Booker, White House, Washington D.C. discussed on History That Doesn't Suck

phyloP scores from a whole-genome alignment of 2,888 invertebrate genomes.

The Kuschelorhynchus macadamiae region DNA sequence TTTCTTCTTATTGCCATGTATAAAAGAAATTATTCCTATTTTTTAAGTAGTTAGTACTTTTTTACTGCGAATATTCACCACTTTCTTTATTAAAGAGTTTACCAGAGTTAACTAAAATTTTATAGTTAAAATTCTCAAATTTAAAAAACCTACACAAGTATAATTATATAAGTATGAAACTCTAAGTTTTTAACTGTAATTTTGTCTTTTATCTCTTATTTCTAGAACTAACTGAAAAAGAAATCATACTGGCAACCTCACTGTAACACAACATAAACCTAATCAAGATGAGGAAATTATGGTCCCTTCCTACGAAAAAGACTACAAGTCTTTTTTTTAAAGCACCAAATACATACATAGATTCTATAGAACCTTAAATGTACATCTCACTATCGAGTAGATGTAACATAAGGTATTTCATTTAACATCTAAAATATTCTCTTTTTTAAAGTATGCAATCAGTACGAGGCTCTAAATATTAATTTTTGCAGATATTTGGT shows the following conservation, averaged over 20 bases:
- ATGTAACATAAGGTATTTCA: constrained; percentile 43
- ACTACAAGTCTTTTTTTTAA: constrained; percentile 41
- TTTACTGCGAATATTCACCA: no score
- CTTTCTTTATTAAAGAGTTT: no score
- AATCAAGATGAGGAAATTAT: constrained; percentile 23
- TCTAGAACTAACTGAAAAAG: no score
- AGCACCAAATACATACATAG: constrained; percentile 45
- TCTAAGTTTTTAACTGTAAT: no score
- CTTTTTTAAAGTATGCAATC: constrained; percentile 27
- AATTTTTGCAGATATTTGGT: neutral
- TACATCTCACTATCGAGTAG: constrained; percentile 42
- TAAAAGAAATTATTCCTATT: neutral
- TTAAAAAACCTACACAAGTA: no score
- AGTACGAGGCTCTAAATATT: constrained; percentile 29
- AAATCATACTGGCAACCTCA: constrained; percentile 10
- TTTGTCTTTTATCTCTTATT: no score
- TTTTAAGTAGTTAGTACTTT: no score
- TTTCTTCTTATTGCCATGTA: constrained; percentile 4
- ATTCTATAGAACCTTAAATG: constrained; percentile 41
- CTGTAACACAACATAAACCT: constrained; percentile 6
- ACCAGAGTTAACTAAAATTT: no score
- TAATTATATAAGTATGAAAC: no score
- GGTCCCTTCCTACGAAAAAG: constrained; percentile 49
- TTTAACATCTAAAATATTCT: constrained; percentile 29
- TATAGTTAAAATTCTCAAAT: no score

A few minutes before 7 30 p.m.. A 46 year old man with close cropped hair, all of skin, and dressed in a smart black suit, is riding in a carriage through the streets of Washington D.C. to The White House. He's a tad anxious. Not that this is his first visit. No, no. In the month since William McKinley was assassinated and Theodore Roosevelt took office, the new president has already made it clear to this educator, southerner, and most influential black Americans that his council is very much desired. TR has already had him over. But this is different. Tonight, this gentleman a mister Booker T. Washington is going to The White House as the U.S. president's invited thinner guest. Turning up 1600 Pennsylvania circular drive, the carriage comes to a stop under The White House's iconic, hillard, port cocher. What thoughts must be going through Booker's mind? A natural diplomat, he frequently declined social invitations from why associates to avoid a possible misstep in this fraught, segregated era of Jim Crow. But one does not say no to the president of the United States. So, the tuskegee institute principle acts like the honored presidential guest that he is. Thinking his colleague whitfield McKinley for the ride, Booker then ascends The White House steps and walks past the black door keepers as he enters the executive mansion through its glass paneled entrance. The roosevelts might be a blue blooded American family, but there's nothing stuffy about this dinner table. Take First Lady, Edith Roosevelt. Per usual, Edith easily carries the conversation, even as she sits between and keeps an eye on her two young troublemakers. 7 year old Archie and almost four year old Quentin. I wonder which small creatures they've brought to the table tonight. A mouse, a snake. Yeah, there are animal loving Theodore Roosevelt's children all right. Kermit and Ethel are also present, chatting it up, but no one talks through dinner quite like our bespectacled mustachioed rough rider president TR. His speech may only slow down at the sight of servers with more of annual rourke's cooking. I can just picture his toothy grain growing as he gets a whiff of her famous biscuits, known as fat rascals. Oh, that smells good. And to either side of TR sits his two guests. His friend from Colorado, Philip Stewart, and of course, Booker T. Washington. Details on tonight are sparse, but I imagine Booker's great sense of humor and conversational skills are coming to bear. His nerves have faded. It seems the food and company alike are exquisite. With dinner over, the children head off to bed and the gentlemen make their way to the red room. The subject of discussion soon turns to the very issue on which Booker serves as an adviser to the president. Southern politics. There's no doubt that they mention teddy's recent victory. His recess appointment of former Alabama governor Thomas G Jones has a federal judge. Tom might be a former confederate officer and a Democrat, but he's an honorable man, opposed to lynching and in favor of educating black Americans. Ah, that's why Booker recommended him. And now the south loves TR. Aided by Booker's council and his southern blood from his Georgia born mother, teddy, the half southerner, as he likes to call himself, just might be the man to move the needle on race and break the Democratic Party's solid south. Or at least break Republican Party boss, Mark Hannah's hold on the GOP's southern delegates before the 1904 election. The men discussed their lofty dreams for the south until 10 p.m., then say good night, so Booker can catch the last train in New York. The next day, Booker is going about his business in the Big Apple when he notices a one liner in the New York tribune, mentioning he dined with the president. Huh. Well, both he and teddy knew last night was somewhat significant. It was, after all, the first time a black man, a former slave no less, dined with a president in The White House. Teddy had even questioned briefly if he should invite Booker. But the mere fact that he wondered filled him with shame and solidified his resolve to do so. Yet, as Booker carries on in New York City and teddy does so in Washington D.C., it seems neither man fully grasps their dinners significance. There are a few exceptions, but newspapers south of the mason Dixon line come after both men. Hard. In Virginia, the Richmond dispatch proclaims, quote, Roosevelt dines a darkie. In Georgia, the Atlanta constitution complains that, quote, both politically and socially, Roosevelt proposed to coddle the sons of ham, close quote. In North Carolina, the custodian gazette and the north carolinian. Both carry an editorial that shouts in all caps, quote away with Roosevelt and Negro equality, away with republicanism and all its abhorrent concomitants. But it isn't the death of his hoped for revival of republicanism in the south that worries teddy the most. It's the death threats, a South Carolina senator Benjamin Tillman announces, quote, the actions of president Roosevelt in entertaining that will necessitate our killing a thousand in the south before they will learn their place again. Close quote. TR is baffled. Heartbroken. He tells a reporter, I had no thought whatever of anything, save of having a chance of showing some little respect to a man whom I cordially esteem as a good citizen and good American. Instead, teddy has pandemonium, as vulgar cartoons of his wife Edith circulate, opposing newspaper slam each other and, though a failure, a higher assassin goes after Booker. The president has learned a hard lesson. Though he'll continue to counsel with Booker, teddy will never again break bread with the esteemed tuskegee educator, or any black person for that matter. In The White House.